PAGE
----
The following is the definition as found in Wikipedia. (There’s actually a lot more. Quite interesting).
Helicopter money is a proposed unconventional monetary policy, sometimes suggested as an alternative to quantitative easing when the economy is in a liquidity trap (when interest rates near zero and the economy remains in recession).
Although the original idea of helicopter money describes central banks making payments directly to individuals, economists have used the term ‘helicopter money’ to refer to a wide range of different policy ideas, including the ‘permanent’ monetization of budget deficits – with the additional element of attempting to shock beliefs about future inflation or nominal GDP growth, in order to change expectations.
A second set of policies, closer to the original description of helicopter money, and more innovative in the context of monetary history, involves the central bank making direct transfers to the private sector financed with base money, without the direct involvement of fiscal authorities. This has also been called a citizens’ dividend or a distribution of future seigniorage.
The phrase “helicopter money” was first coined by Milton Friedman in 1969, when he wrote a parable of dropping money from a helicopter to illustrate the effects of a monetary expansion.
The concept was revived by economists as a monetary policy proposal in the early 2000s following Japan’s Lost Decade. In November 2002, Ben Bernanke, then Federal Reserve Board governor, and later chairman, suggested that helicopter money could always be used to prevent deflation.
We were reminded of this concept by the recent government decision to send a cheque to all those who work.
Now there is a lot to say about the decision and its motivation. Some ask, for instance, why were pensioners excluded when they are most at risk of poverty?
The above quote from Wikipedia shows there can be a positive interpretation of such a move. When other expedients are listed, such as tax rebates and the like, a helicopter drop is more immediate, and cuts through the red tape that a tax rebate would involve.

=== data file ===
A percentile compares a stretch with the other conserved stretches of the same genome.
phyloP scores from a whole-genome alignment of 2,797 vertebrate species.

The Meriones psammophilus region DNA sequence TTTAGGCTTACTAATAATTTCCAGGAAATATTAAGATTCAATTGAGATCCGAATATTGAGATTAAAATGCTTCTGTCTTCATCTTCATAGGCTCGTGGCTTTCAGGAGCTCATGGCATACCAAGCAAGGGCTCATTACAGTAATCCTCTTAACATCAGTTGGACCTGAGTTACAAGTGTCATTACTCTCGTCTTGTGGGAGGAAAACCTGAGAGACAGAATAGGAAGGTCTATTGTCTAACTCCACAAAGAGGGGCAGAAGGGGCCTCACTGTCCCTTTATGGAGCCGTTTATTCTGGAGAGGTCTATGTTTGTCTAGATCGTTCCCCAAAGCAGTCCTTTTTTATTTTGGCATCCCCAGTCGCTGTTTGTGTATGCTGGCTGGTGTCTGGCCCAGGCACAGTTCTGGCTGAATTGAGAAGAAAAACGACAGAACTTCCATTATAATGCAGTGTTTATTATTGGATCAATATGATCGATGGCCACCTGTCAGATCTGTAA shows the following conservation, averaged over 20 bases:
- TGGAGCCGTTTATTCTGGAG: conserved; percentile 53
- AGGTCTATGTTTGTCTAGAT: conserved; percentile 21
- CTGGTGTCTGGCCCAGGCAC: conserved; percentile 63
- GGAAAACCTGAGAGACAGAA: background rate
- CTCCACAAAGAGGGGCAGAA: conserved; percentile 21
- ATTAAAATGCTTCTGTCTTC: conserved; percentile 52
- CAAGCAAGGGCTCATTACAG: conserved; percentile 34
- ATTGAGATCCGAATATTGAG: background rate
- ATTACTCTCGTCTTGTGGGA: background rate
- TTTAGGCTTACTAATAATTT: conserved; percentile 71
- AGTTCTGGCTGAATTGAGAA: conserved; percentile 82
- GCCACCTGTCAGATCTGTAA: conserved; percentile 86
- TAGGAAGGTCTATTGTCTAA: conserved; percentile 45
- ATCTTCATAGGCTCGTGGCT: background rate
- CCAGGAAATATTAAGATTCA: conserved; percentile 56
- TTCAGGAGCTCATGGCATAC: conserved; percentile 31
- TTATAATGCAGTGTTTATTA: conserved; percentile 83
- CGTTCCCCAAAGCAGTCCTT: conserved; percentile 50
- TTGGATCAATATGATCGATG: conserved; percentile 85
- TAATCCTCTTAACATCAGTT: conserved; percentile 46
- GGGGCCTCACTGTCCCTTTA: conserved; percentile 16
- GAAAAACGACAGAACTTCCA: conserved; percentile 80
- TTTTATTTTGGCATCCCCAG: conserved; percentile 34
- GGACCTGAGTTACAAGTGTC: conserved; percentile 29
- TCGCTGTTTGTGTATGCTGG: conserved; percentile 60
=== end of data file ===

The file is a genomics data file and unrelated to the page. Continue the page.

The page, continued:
However, according to the definition of the concept as reported earlier, its use is recommended in cases of a recession, which is not the case here, or a liquidity trap, the monetisation of budget deficits and the like.
The government explains this is giving back part of the surplus to
A second set of policies, closer to the original description of helicopter money, and more innovative in the context of monetary history, involves the central bank making direct transfers to the private sector financed with base money, without the direct involvement of fiscal authorities. This has also been called a citizens' dividend or a distribution of future seigniorage
the people who created the surplus in the first place – the workers. We say a helicopter drop would have been fairer if given to those at the risk of poverty. For these people, such an unexpected gift would have been a real and positive surprise and possibly help where real help is needed.
But the government, it seems, still cannot perceive the real pain such people are suffering. The blank response which a participant at this week’s presentation of the Pre-Budget document got when he spoke of the suffering of such people is quite indicative.